Christmas Evans

No, I'm not getting ahead of myself - this is not about Christmas. Just about a man who was named after the day he was born on! He lived from 1766-1838 and became a Baptist minister in Wales. Have you heard of him? Read this commendation by Dr D Martyn Lloyd-Jones no less: 'The great Christmas Evans, whom some would say was the greatest preacher that the Baptists have ever had in Great Britain'. This is quoted from the short biography written by B A Ramsbottom, published by The Bunyan Press at £2.95. I took this little book on holiday as we stayed on the Lleyn peninsula, scene of some of Evans' labours. It is hard to imagine now the powerful revival that came to that rugged and beautiful place through his ministry. There were 5 chapels on the peninsula built for him, but he used to preach in every village he visited, and 5 times on a Sunday! He also found time to translate John Gill's Commentary into Welsh, which shows the nature of his theology I think.
Following the careful directions given in the book we managed to locate the ruins of one of the chapels, before continuing on up to the top of Rhiw Mountain (not a true mountain at all!) where fine views over land and sea may be enjoyed. The cause of the ruination of the chapels was not time, but the fatal infection of false doctrine. Sandemanianism (bare belief in the facts of the Bible and Christ's redeeming work is sufficient for salvation) wreaked havoc where great blessing had been known. The Baptist cause suffered greatly and Christmas Evans was turned out of his beloved Anglesey, to their loss. Many good men and women found a new home amongst the Calvinistic Methodists. History has lessons for us...
Tim Shenton has written a book about Christmas Evans. It is a larger hardback published by Evangelical Press, but sadly out of stock from them at the moment. Last price was £11.99. Day One have also published a paperback by him at £8 (contains historical photos). We have this one in stock.

Wednesday, 1 September 2010

Just the Two of Us?

There were groans around me as I unpacked this book from the publisher... 'oh no, it's another issues book' my colleagues were thinking!  But I felt able to fully justify my choice - we have only one other book directly on this subject in the shop, I often get them in but don't often feel they are good enough to take up shelf space.  This is one I will be putting on full view in the shop.  'Just the Two of Us?' is subtitled 'help and strength in the struggle to conceive' and is a really useful book for anyone to read, whether directly facing these issues or not.  Firstly, it is British - not only does this help when discussing the medical options available, but it also defines the style of writing (and I won't specify why for fear of causing offence to our friends across the water).  Secondly, it includes men, who let's face it are one half of every couple facing infertility issues.  Thirdly, it continually directs the reader to Scripture and reminds us of where our priorities lie in our Christian walk even when faced with such emotional and life changing (as planned by us) circumstances.  Written by two women who have walked this pathway with differing outcomes, it covers a wide range of issues including secondary infertility, miscarriage and stillbirth.  I found it sensitively written and usefully interspersed with a lot of anecdotal testimonies.  It is a good reminder to us all of how we can be sensitive and supportive to those suffering these particular trials in our Church families.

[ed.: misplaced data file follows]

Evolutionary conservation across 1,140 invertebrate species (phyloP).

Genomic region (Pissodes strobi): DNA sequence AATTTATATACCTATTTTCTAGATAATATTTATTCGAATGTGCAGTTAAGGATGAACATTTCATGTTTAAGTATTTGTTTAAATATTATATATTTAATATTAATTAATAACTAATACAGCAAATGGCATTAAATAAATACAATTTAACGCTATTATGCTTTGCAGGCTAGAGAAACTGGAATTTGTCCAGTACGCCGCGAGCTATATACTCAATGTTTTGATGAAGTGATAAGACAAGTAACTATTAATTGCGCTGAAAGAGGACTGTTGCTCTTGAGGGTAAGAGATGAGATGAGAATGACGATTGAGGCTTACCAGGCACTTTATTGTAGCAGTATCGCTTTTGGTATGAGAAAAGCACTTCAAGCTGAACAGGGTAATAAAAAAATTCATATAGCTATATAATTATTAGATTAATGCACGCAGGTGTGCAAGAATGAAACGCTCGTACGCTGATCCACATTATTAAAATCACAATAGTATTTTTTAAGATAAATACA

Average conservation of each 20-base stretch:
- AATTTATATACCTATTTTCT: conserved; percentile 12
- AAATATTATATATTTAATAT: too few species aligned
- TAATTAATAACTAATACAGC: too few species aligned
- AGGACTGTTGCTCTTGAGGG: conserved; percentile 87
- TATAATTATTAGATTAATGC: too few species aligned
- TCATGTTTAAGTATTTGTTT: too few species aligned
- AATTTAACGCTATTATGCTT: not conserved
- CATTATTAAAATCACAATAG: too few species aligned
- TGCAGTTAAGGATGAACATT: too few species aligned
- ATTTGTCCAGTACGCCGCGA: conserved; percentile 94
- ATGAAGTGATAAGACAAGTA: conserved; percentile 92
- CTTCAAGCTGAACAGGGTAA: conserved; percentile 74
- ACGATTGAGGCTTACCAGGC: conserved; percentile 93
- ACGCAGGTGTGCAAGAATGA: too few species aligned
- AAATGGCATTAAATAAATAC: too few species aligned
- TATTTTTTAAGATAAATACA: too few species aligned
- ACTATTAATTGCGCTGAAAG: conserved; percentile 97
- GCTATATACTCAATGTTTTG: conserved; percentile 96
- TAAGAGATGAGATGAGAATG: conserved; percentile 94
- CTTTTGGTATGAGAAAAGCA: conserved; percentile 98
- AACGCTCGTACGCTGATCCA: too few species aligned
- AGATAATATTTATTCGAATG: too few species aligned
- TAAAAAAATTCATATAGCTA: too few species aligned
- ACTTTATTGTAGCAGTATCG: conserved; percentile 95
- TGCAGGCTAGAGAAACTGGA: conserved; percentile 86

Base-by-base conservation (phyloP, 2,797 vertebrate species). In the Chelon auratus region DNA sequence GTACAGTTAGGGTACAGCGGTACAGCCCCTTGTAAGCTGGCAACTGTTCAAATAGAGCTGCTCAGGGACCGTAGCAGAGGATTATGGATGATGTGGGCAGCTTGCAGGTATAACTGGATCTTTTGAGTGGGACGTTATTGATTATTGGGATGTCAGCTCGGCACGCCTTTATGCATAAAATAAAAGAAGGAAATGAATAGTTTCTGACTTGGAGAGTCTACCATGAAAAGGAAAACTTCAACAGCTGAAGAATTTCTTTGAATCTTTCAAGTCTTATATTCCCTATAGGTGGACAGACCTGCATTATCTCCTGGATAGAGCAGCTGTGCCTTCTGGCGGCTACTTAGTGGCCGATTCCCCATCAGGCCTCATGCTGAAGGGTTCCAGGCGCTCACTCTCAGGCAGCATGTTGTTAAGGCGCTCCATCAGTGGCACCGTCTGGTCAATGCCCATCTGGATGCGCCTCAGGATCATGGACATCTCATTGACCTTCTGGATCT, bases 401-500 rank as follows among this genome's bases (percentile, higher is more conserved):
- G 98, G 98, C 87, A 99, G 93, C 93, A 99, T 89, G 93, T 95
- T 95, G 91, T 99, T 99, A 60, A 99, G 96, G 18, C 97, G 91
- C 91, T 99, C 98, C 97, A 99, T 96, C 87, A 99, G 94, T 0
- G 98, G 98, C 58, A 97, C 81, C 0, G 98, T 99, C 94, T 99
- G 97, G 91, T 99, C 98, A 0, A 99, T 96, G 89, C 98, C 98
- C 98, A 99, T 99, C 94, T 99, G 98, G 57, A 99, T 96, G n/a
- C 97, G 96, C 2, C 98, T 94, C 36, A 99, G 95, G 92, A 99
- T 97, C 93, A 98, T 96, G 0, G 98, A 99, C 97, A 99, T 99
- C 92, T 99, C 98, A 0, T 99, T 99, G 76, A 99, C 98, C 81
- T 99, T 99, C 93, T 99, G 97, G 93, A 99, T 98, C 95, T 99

'Just the Two of Us?' by Eleanor Margesson & Sue McGowan is published by IVP, £7.99.